The Ultra Conservative Catholic

September 30, 2008

Readings for October 1, 2008

Filed under: Religion-Catholicism — tobinatorstark @ 6:00 pm

Saint Thérèse of the Child Jesus, virgin and doctor of the Church

1st Reading Job 9:1-12, 14-16 (Douay-Rheims Challoner text)

And Job answered, and said: Indeed I know it so, and that man cannot be justified compared with God. If he will contend with him, he cannot answer him for a thousand. He is wise in the heart, and mighty in strength: who hath resisted him, and hath had peace? Who hath removed mountains, and they whom he overthrew in his wrath, knew it not. Who shaketh the earth out of her place, and the pillars thereof tremble. Who commandeth the sun and it riseth not: and shutteth up the stars as it were under a seal: Who alone spreadeth out the heavens, and walketh upon the waves of the sea. Who maketh Arcturus, and Orion, and Hyades, and the inner parts of the south. Who doth things great and incomprehensible, and wonderful of which there is no number. If he come to me, I shall not see him: if he depart I shall not understand. If he examine on a sudden, who shall answer him? or who can say: Why dost thou so? What am I then, that I should answer him,  and have words with him? I , who although I should have any just thing, would not answer, but would make supplication to my judge. And if he should hear me whin I call, I shold not believe that he had heard my voice.

Gospel According to St. Luke 9:57-62 (Ronald Knox Translation)

As they went on their journey, a man said to him, I will follow you wherever you are going. But Jesus told him. Foxes have holes, and the birds of the air their resting-places; the Son of Man has nowhere to lay his head. To another he said, Follow me, and he answered. Lord, give me leave to go home and bury my father first. But Jesus said to him. Leave the dead to bury their dead; it is for you to go out and proclaim God’s kingdom. And there was yet another who said, Lord, I will follow you, but first let me take leave of my friends. To him Jesus said, No one who looks behind him, when he has once put his hand to the plough, is fitted for the kingdom of God.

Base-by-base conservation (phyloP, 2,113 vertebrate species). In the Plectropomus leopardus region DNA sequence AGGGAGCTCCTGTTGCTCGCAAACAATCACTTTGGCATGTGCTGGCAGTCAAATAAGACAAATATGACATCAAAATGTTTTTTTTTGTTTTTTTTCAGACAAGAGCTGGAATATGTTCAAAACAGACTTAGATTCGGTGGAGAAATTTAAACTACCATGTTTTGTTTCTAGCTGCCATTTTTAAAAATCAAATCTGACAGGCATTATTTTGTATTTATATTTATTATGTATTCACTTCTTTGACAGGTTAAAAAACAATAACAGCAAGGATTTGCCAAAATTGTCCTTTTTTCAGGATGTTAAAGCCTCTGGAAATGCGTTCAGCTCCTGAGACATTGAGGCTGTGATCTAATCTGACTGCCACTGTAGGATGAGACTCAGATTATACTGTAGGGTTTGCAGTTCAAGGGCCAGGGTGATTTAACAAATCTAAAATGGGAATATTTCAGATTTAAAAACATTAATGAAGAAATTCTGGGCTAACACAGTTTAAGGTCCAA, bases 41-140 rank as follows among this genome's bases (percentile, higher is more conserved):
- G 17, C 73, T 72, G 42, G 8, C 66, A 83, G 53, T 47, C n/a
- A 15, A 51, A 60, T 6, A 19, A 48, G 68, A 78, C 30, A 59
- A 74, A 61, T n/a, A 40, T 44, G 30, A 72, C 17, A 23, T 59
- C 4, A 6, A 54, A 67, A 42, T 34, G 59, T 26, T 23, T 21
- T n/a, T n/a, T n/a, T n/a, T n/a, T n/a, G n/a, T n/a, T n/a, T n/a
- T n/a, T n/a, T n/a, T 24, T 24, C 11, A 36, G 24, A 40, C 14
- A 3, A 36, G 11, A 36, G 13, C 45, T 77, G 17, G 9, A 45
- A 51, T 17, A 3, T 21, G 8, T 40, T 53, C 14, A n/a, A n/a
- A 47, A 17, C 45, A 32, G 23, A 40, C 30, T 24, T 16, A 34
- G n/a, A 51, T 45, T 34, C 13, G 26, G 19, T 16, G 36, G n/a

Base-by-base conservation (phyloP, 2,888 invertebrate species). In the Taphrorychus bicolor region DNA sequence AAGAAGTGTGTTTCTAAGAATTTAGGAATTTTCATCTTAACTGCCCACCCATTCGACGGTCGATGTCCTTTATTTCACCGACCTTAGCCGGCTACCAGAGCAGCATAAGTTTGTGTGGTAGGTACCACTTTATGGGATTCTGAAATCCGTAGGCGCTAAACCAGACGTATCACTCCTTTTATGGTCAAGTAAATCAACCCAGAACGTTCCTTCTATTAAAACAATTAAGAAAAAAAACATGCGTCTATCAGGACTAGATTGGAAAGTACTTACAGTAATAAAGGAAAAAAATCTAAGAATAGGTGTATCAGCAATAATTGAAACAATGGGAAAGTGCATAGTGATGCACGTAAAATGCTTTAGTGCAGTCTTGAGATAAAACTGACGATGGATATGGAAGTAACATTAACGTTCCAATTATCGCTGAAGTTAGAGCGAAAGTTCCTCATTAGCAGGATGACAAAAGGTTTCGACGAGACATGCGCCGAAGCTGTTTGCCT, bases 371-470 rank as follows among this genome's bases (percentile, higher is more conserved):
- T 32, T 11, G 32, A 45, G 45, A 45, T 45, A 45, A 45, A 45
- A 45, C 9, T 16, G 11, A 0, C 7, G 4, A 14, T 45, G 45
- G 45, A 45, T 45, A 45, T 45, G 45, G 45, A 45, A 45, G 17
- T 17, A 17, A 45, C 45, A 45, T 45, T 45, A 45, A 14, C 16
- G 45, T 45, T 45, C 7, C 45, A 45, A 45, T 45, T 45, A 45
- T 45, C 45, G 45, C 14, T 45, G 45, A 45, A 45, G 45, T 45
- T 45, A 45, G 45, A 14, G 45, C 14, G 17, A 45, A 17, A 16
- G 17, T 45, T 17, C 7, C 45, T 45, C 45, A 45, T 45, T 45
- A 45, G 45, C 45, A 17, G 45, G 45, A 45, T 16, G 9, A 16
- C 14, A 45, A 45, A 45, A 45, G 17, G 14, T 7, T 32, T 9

Catechism of the Catholic Church 1021

The Particular Judgement

Death puts an end to human life as the time open to either accepting or rejecting the divine grace manifested in Christ. The New Testament speaks of judgment primarily in its aspect of final encounter with Christ in his second coming, but also repeatedly affirms that each will be rewarded immediately after death in accordance with his workds and faith. The parable of the poor man Lazarus and the words of Christ on th cross to  the good thief, as well  as other New Testament texts speak of a final destiny of the soul- a destiny which can be different for some and for others.

Notes for Job 9:1-12, 14-16 (Douay-Rheims Challoner text)

Chap. 9 Ver. 9 Arcturus &c. These are names of stars or constellations. In Hebrew, Ash, Cesil and Cimah

Notes for St. Luke 9:57-62 (Haydock Bible Commentary)

Ver. 57. Follow thee, &c. Although the Sovereign Lord of all is most munificent, yet he does not lavish his gifts on all without distinction, but bestows them on the worthy only. When, therefore, this man offered to follow Christ, he answers him by telling him, that all who follow him, must daily take up their cross, and renounce the conveniences of this life. Thus he mentions what was reprehensible in his person. There appears likewise great presumption in his conduct, as he did not petition to be admitted, as other Jews did, but seems to claim the honour of the apostleship; an honour which none must assume, but such as are called by God. (Hebrews v.) (St. Cyril in St. Thomas Aquinas)

Ver. 60. Bury their dead, &c. Though this was an act of religion, yet it was not permitted him; that we may learn to prefer always the concerns of God to all human considerations. (St. Ambrose) — However necessary this might appear, however easy, however short the time which it would take up, might be, it is not permitted him. Not the least delay can be allowed, although a thousand impediments stand in the way; for spiritual things must be preferred to things even the most necessary. (St. Chrysostom, hom. xxviii. on S. Matt.)

Ver. 62. Putting his hand to the plough. A proverb and metaphor, to signify that nothing must hinder a man from God’s service. (Witham) — Christ seems here to allude to the call of Eliseus by Elias. The former was at the plough, and the latter called him. Immediately Eliseus quits his plough, runs with Elias’s permission to bid adieu to his father and mother, sacrifices two of his oxen, roasts them with the wood of the plough, and joins the company of the prophets. Jesus Christ wishes that all who follow him, should in like manner think of nothing else. (Calmet)


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